Kaimusailing

s/v Kaimu Wharram Catamaran

Vessel Name: Kaimu
Vessel Make/Model: Wharram Custom
Hailing Port: Norwalk, CT
Crew: Andy and the Kaimu Crew
About: Sailors in the Baltimore, Annapolis, DC area.
19 April 2018 | st marys, ga
15 April 2018 | st marys, ga
14 April 2018 | st marys, ga
05 April 2018 | st marys, ga
04 April 2018 | st marys, ga
31 March 2018 | st marys, ga
29 March 2018 | st marys, ga
25 March 2018 | st marys, ga
24 March 2018 | st marys, ga
23 March 2018 | st marys, ga
23 March 2018 | st marys, ga
19 March 2018 | st marys, ga
17 March 2018 | st marys, ga
17 March 2018 | st marys, ga
14 March 2018 | st marys, ga
04 March 2018 | st marys, ga
03 March 2018 | st marys, ga
01 March 2018 | st marys, ga
26 February 2018 | st marys, ga
26 February 2018 | st marys, ga
Recent Blog Posts
19 April 2018 | st marys, ga

Pulled Pork and Cole Slaw

I worked on the fuel tank and finished applying fairing mixture on the port side of the port hull, below the waterline. The fuel tank was coated with epoxy and sanded, then painted with rustoleum enamel to protect the epoxy. I was told that it wasn’t necessary to wet sand the epoxy into the metal, [...]

15 April 2018 | st marys, ga

Hyper Collage

I said I would look for Mel’s hole and it’s on wikipedia at:

14 April 2018 | st marys, ga

Goodbye Art Bell

The work on Kaimu was delayed by the little "20 hour" dinghy project. I was hustling along, but careful not to make any mistakes. Some were saying they hadn't seen me working like this. I knew I was trying to make up time lost, but fortunately, my normal pace doesn't have to be accelerated that much [...]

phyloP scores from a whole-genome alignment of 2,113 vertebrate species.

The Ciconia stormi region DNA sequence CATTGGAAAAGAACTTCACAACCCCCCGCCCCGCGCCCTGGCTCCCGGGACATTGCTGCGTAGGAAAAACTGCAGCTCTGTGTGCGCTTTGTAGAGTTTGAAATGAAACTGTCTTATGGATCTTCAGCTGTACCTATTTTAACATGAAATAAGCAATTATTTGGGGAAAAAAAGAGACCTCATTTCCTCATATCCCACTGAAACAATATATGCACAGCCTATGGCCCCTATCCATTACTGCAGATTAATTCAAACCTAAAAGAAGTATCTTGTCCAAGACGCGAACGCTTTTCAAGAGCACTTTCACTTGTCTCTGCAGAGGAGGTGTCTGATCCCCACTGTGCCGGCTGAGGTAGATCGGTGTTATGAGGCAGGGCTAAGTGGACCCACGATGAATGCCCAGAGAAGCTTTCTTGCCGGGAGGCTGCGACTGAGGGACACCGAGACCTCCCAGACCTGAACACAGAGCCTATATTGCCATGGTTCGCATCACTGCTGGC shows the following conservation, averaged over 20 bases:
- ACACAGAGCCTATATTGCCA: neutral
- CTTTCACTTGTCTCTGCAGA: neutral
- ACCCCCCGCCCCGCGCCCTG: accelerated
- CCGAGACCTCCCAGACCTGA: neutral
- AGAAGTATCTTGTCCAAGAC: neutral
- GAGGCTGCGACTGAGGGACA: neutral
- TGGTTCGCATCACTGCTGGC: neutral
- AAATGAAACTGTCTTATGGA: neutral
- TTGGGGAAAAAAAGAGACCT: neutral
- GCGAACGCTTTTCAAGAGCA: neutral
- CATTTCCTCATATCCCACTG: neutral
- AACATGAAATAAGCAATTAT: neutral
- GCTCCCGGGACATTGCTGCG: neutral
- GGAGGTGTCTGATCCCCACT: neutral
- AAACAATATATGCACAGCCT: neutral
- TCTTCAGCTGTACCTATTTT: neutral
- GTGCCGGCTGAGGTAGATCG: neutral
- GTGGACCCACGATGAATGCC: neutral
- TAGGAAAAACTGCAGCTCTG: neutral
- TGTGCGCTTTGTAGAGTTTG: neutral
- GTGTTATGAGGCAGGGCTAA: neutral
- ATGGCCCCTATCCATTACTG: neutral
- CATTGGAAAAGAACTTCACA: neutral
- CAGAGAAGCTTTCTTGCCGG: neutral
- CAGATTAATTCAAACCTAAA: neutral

05 April 2018 | st marys, ga

D4 at Rest

After 3 coats of gloss white had been applied to the dinghy hull I left it to dry while we went out for burgers at the gas station restaurant. The hull was dry to the touch when we returned and I removed the masking tape, turned the dinghy upright and removed the masking tape and plastic from the seats. [...]

04 April 2018 | st marys, ga

D4 Paint Job

After the interior of the dinghy got its last coat of epoxy, the foam pieces that fill the voids under the seats were forced into place. One of the bulkheads that is the aft seat riser for the midships seat was bowed inward and the foam pieces forced it out straight. Good. Now the foam pieces had [...]

31 March 2018 | st marys, ga

D4 ETL

Here is a link to a time lapse video of laminating the gunwales on the D4 dinghy:

Ama Construction Begins

09 February 2017 | St. Marys, GA
Capn Andy/mild winter
It was time to start cutting out the hull sides of the ama for the outrigger canoe. I used the old offsets from the ama built in 2014, but had raised the lee gunwale of the ama a bit so that the deck of the ama would match the curvature of the crossbeams. The plywood was cheap 1/8" doorskin from Home Depot and I used the multitool with halfmoon blade to cut the parts out. There were 4 halves of hull sides and will join amidships. I will use the same technique I used on the tortured ply canoe of 2014. The hull sides are not scarfed together or joined at all, just butted together and the gunwale stringer is glued onto them. That joins them together in a way, but the gunwale stringer is only 3/4" square, so it can snap if not handled with care.